Official newspaper of The University of Texas at Austin

The Daily Texan

Official newspaper of The University of Texas at Austin

The Daily Texan

Official newspaper of The University of Texas at Austin

The Daily Texan

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October 4, 2022

RTF Animation Celebration cultivates community, creativity

Darby Tippit
Advertising sophomore Elly Kong takes notes during an animation discussion hosted by UT professors Dr. Lalitha Gopalan and Dr. Benjamin Bays in a film lab room on Thursday. During the Radio-Television-Film department’s Animation Celebration, students attended a series of lectures like this one.

As students gathered around a screen boasting creative storylines and bold characters, Cindy McCreery, Radio-Television-Film interim chair and professor, admired the sense of community that animation fosters. 

The RTF department launched its first Animation Celebration, a two-day event honoring all things animation. Created by associate professor Ben Bays, RTF faculty, alumni and students gathered at Moody College on Feb. 15 and 16 for a series of screenings, panels and games to explore the different facets of animation. 

“(We) wanted to do something where students could learn about the different things we offer at RTF, but also celebrate the history of Austin and animation,” McCreery said. 

McCreery said she specifically appreciated the opportunity for students to learn from current Austin-based animators during the Media Industry Conversations panel. 

“We wanted to inspire students who might be interested in animation and give them a broad overview of all the different job opportunities,” McCreery said. “(We wanted to) expand their idea of what careers are out there.”

McCreery led a panel, Animation from the Writer’s Perspective, where she guided students through the writing process by challenging them to create a Phineas and Ferb spin-off. McCreery said she advises students aiming to write for animation to reflect on their inspirations.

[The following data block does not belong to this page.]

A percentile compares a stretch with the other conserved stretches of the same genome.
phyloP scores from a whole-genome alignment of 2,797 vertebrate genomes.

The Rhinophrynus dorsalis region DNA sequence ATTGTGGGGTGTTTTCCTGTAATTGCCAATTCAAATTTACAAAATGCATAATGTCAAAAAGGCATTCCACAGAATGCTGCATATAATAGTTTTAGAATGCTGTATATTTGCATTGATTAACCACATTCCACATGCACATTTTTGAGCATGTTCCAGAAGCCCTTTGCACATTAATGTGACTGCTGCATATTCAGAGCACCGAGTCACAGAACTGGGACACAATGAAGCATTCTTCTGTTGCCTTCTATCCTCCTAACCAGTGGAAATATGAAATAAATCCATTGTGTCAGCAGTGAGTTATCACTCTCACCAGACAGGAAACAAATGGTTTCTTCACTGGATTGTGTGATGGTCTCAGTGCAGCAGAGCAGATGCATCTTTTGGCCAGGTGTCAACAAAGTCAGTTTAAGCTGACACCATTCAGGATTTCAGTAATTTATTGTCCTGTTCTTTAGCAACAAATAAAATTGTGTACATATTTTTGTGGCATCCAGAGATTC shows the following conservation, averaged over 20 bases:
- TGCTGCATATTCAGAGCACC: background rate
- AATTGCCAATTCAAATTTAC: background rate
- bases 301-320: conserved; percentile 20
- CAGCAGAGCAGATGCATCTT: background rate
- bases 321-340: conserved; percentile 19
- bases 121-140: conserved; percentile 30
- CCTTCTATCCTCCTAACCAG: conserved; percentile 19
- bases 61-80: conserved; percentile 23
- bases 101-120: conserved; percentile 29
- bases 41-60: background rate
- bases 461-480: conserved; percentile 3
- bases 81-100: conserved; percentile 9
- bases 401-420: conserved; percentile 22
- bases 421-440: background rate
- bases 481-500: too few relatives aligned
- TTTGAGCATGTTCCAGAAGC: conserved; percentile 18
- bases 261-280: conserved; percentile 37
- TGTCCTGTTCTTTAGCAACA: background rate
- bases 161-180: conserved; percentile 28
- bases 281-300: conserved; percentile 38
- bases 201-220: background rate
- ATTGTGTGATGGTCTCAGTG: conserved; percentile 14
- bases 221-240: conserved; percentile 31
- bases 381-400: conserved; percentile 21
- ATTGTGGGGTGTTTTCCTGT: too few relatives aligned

“It’s such a hard career to get into,” McCreery said. “The most important thing really is that drive and the reason why you want to do it in the first place. I think that it’s really important to come at it as a real fan (of animation).”  

RTF sophomore, Kate Hernandez, said she enjoyed McCreery’s insights into the reality of pursuing an animation career. 

“I feel like it’s more of a glimpse into her and what she’s done in the industry, and it reminds me that … we have these amazingly talented lecturers and professors who know a lot about the field,” Hernandez said.

The event also provided moments for students to connect by playing games and watching films with each other.

“I found it really cool that this event, more than anything, is bringing students together, which is something we really need,” McCreery said. “We need students to form community with each other.” 

RTF lecturer Lance Myers took students behind the scenes of his latest animated short, showcasing various stages of the creative process. Myers noted the importance of building a community to draw creativity and motivation.

“I think that (a) really good way to stay connected, focused and productive is to see what other people are doing,” Myers said. “So much of successful work comes from artists wanting to … entertain themselves and their friends. … That artistic energy of just wanting to make something and share it with somebody close to you is a big part of this.”

Hernandez said the event encouraged her aspirations toward a career in animation. 

“This event, as someone who (wants) to pursue animation, reassured me that it is possible and that there’s multiple ways to make it happen,” Hernandez said. “Hearing all these speakers have different experiences, (and) also different advice … was reassuring to me and I hope to other students.”

Editor’s Note: The story previous incorrectly identified a source’s position at the University. The Texan regrets this error.

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